Testing the accuracy of feldspar single grains to date late Holocene cyclone and tsunami deposits
Brill, Dominik ; Reimann, Tony ; Wallinga, Jakob ; May, Simon Matthias ; Engel, Max ; Riedesel, Svenja ; Brückner, Helmut - \ 2018
Quaternary Geochronology 48 (2018). - ISSN 1871-1014 - p. 91 - 103.
Cyclone deposit - Feldspar dating - Post infrared infrared stimulated luminescence - Single grain dating - Transport processes - Tsunami deposit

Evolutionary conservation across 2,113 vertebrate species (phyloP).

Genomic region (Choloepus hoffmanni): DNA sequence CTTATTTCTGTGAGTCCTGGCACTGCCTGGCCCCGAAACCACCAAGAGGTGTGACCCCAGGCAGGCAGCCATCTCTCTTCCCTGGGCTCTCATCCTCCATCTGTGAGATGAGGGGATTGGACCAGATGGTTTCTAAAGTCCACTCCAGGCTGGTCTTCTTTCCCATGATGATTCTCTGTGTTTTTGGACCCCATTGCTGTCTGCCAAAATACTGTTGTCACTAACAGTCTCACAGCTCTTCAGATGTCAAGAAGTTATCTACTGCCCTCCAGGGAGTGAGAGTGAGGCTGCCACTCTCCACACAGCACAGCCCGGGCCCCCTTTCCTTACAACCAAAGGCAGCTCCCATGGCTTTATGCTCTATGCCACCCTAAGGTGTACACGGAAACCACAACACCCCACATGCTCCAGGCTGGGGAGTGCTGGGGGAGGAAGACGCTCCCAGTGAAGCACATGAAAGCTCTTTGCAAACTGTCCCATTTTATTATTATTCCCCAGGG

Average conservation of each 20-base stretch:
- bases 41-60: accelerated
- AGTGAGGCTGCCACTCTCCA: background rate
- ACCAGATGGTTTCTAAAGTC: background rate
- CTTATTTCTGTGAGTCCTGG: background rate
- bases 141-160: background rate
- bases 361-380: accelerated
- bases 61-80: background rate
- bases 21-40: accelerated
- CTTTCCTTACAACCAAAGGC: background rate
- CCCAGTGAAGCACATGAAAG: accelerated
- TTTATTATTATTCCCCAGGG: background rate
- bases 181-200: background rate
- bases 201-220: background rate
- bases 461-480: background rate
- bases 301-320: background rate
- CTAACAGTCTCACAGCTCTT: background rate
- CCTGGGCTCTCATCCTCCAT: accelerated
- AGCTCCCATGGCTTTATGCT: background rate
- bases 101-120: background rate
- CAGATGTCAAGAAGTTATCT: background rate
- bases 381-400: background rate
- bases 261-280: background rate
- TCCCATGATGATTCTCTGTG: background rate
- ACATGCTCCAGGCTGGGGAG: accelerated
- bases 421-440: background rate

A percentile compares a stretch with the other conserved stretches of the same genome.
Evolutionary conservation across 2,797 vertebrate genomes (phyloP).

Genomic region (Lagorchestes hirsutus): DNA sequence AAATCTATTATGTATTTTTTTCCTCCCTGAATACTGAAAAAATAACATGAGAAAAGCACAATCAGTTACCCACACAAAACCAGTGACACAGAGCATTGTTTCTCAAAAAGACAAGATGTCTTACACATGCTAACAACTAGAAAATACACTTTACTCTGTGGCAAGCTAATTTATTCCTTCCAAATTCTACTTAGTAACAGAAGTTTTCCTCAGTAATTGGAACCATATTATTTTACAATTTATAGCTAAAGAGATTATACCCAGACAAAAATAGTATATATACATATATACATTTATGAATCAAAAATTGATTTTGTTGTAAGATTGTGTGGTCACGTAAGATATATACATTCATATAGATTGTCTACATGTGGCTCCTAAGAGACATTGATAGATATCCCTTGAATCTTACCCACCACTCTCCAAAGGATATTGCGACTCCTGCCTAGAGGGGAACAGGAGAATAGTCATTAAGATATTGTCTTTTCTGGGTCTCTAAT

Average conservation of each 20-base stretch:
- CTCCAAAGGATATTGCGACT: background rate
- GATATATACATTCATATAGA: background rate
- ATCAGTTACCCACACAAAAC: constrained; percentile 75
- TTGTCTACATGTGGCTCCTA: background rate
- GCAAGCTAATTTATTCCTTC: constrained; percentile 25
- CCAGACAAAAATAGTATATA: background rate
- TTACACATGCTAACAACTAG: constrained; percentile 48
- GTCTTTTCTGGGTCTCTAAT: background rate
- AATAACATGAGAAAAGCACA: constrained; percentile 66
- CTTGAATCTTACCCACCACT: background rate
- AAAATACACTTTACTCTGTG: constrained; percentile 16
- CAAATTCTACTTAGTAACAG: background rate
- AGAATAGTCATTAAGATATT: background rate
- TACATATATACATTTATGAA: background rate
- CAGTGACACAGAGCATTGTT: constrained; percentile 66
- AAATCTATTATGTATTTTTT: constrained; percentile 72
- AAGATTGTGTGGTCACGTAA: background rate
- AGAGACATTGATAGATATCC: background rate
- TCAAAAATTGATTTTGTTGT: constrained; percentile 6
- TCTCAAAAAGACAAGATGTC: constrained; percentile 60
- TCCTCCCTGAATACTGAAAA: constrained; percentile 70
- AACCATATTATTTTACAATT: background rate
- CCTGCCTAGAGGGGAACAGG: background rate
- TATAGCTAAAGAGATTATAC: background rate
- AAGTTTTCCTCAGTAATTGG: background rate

Quartz is the preferred dosimeter for luminescence dating of Holocene sediments as optically stimulated luminescence (OSL) signals reset rapidly upon light exposure, and are stable over time. However, feldspar is required where quartz luminescence properties are inappropriate for dating, as is often the case in geologically young mountain ranges and areas with young volcanism. Here we aim to evaluate the potential of single grain feldspar luminescence dating applied to late Holocene cyclone and tsunami deposits, for which complete signal resetting can a priori not be guaranteed. To address potential problems of feldspar dating of such deposits associated with heterogeneous bleaching, remnant doses and anomalous fading, we use a low-temperature post infrared infrared stimulated luminescence protocol (pIRIR150) on single grains. For most samples, good agreement between fading corrected IR50 and non-fading corrected pIRIR150 ages is observed. Both feldspar ages generally also show good agreement with age control provided by historical data and quartz luminescence ages. pIRIR150 remnant ages in modern analogue samples are shown to be < 50 years, indicating that dating accuracy might be negatively affected by insufficient signal zeroing only for sediments younger than ∼500 years. As these minor remnant ages are interpreted as being caused by unbleachable luminescence residuals, slight age overestimation for young samples can be overcome by subtracting the remnant ages. The good agreement between pIRIR150, IR50 and quartz ages, indicates that a significant number of grains must have experienced relatively complete signal resetting during or immediately prior to transport, as the three signals are known to bleach at different rates. Since light exposure during the event is expected to be limited, we deduce that a significant portion of the grains in the cyclone and tsunami deposits was already bleached prior to the event of interest. These well-bleached grains were likely eroded at the beach, while other grains with larger remnant ages probably originate from the shallow subtidal, coastal barriers or even further inland sources. Additional signal resetting during storm and tsunami transport is indicated by slightly younger quartz than feldspar ages for grains with incomplete pre-transport resetting that were eroded at the Holocene coastal barrier.